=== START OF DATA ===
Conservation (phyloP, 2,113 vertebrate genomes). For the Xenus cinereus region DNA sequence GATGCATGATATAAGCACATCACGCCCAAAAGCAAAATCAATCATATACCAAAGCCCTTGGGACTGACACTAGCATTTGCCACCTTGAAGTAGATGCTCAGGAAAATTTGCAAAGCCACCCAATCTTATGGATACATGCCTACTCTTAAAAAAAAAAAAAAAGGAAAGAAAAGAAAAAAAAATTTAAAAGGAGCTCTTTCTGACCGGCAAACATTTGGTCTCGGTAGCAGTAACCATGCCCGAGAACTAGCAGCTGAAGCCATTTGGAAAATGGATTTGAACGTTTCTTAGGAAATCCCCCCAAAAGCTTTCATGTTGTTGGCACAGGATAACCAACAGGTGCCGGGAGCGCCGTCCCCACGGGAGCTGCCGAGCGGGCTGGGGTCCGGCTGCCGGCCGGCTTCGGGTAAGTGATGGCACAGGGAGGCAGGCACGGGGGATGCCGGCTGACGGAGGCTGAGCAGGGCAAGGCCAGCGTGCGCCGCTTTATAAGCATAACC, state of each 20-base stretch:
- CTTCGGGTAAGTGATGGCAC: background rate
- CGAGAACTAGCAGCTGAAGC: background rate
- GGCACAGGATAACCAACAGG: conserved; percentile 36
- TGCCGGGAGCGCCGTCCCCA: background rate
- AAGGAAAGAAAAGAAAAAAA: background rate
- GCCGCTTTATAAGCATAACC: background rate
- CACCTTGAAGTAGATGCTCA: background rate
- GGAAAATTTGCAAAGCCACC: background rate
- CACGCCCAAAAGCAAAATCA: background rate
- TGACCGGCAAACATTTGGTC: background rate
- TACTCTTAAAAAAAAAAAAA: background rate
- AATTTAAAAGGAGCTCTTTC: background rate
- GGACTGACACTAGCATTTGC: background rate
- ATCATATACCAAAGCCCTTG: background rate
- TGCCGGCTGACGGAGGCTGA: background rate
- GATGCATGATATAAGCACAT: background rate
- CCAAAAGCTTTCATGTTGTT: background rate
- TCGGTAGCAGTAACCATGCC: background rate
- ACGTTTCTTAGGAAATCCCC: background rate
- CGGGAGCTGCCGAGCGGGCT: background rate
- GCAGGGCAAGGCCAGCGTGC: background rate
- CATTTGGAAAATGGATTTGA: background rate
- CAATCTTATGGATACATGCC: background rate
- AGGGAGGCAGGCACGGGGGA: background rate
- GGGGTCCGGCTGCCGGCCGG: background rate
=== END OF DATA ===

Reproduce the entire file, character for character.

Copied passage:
Conservation (phyloP, 2,113 vertebrate genomes). For the Xenus cinereus region DNA sequence GATGCATGATATAAGCACATCACGCCCAAAAGCAAAATCAATCATATACCAAAGCCCTTGGGACTGACACTAGCATTTGCCACCTTGAAGTAGATGCTCAGGAAAATTTGCAAAGCCACCCAATCTTATGGATACATGCCTACTCTTAAAAAAAAAAAAAAAGGAAAGAAAAGAAAAAAAAATTTAAAAGGAGCTCTTTCTGACCGGCAAACATTTGGTCTCGGTAGCAGTAACCATGCCCGAGAACTAGCAGCTGAAGCCATTTGGAAAATGGATTTGAACGTTTCTTAGGAAATCCCCCCAAAAGCTTTCATGTTGTTGGCACAGGATAACCAACAGGTGCCGGGAGCGCCGTCCCCACGGGAGCTGCCGAGCGGGCTGGGGTCCGGCTGCCGGCCGGCTTCGGGTAAGTGATGGCACAGGGAGGCAGGCACGGGGGATGCCGGCTGACGGAGGCTGAGCAGGGCAAGGCCAGCGTGCGCCGCTTTATAAGCATAACC, state of each 20-base stretch:
- CTTCGGGTAAGTGATGGCAC: background rate
- CGAGAACTAGCAGCTGAAGC: background rate
- GGCACAGGATAACCAACAGG: conserved; percentile 36
- TGCCGGGAGCGCCGTCCCCA: background rate
- AAGGAAAGAAAAGAAAAAAA: background rate
- GCCGCTTTATAAGCATAACC: background rate
- CACCTTGAAGTAGATGCTCA: background rate
- GGAAAATTTGCAAAGCCACC: background rate
- CACGCCCAAAAGCAAAATCA: background rate
- TGACCGGCAAACATTTGGTC: background rate
- TACTCTTAAAAAAAAAAAAA: background rate
- AATTTAAAAGGAGCTCTTTC: background rate
- GGACTGACACTAGCATTTGC: background rate
- ATCATATACCAAAGCCCTTG: background rate
- TGCCGGCTGACGGAGGCTGA: background rate
- GATGCATGATATAAGCACAT: background rate
- CCAAAAGCTTTCATGTTGTT: background rate
- TCGGTAGCAGTAACCATGCC: background rate
- ACGTTTCTTAGGAAATCCCC: background rate
- CGGGAGCTGCCGAGCGGGCT: background rate
- GCAGGGCAAGGCCAGCGTGC: background rate
- CATTTGGAAAATGGATTTGA: background rate
- CAATCTTATGGATACATGCC: background rate
- AGGGAGGCAGGCACGGGGGA: background rate
- GGGGTCCGGCTGCCGGCCGG: background rate